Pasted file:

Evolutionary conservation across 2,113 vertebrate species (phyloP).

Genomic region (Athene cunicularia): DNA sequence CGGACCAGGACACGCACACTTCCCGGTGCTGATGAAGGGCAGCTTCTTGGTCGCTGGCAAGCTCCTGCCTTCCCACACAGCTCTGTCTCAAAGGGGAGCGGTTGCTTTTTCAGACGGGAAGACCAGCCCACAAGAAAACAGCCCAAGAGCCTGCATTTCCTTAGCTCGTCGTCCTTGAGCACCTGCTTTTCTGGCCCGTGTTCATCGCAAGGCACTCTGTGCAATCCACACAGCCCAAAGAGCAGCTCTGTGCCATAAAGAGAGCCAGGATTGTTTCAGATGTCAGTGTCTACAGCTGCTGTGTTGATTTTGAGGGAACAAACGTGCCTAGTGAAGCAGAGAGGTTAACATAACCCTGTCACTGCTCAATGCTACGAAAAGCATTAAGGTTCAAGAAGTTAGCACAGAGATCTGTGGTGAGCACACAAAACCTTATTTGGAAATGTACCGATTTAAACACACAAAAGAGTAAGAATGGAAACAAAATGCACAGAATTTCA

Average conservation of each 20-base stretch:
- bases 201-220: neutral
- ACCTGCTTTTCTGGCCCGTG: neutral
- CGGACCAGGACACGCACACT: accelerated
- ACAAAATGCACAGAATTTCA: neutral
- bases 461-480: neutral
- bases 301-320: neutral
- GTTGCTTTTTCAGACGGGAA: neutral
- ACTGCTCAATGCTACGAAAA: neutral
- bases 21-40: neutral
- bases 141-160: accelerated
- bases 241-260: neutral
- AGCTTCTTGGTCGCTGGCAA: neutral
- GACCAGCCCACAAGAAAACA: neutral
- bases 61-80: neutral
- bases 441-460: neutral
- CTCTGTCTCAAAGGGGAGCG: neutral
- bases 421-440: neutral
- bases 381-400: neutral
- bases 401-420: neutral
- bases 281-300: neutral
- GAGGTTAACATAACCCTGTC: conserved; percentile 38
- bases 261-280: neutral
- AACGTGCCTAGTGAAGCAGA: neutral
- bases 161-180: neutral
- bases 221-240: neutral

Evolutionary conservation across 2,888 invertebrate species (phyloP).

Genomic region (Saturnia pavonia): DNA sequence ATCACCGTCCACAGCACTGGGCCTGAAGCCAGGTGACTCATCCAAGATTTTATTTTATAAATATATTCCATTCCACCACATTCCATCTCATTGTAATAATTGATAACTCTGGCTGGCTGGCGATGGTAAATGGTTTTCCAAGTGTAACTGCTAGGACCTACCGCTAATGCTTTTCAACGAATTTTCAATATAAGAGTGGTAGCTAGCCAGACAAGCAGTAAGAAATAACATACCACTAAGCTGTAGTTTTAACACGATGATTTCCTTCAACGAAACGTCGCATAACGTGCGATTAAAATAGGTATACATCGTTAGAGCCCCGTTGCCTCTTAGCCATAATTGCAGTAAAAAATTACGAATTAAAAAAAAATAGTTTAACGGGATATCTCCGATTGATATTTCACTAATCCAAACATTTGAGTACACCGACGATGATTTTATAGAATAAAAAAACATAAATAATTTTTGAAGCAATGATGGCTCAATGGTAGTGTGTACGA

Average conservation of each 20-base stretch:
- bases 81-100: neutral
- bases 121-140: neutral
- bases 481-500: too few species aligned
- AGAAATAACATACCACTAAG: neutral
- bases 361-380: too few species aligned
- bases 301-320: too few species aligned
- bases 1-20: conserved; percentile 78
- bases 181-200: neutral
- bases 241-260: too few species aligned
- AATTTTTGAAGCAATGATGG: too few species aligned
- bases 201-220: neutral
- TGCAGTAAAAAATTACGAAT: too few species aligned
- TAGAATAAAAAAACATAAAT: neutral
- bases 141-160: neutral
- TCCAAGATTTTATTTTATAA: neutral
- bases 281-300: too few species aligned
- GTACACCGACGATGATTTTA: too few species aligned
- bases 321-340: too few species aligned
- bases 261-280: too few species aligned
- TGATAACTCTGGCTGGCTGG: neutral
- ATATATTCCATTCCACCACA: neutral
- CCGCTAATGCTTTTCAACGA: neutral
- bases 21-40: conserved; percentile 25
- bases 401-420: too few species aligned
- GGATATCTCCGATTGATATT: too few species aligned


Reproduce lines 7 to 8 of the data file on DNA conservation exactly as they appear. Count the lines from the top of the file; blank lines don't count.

- ACAAAATGCACAGAATTTCA: neutral
- bases 461-480: neutral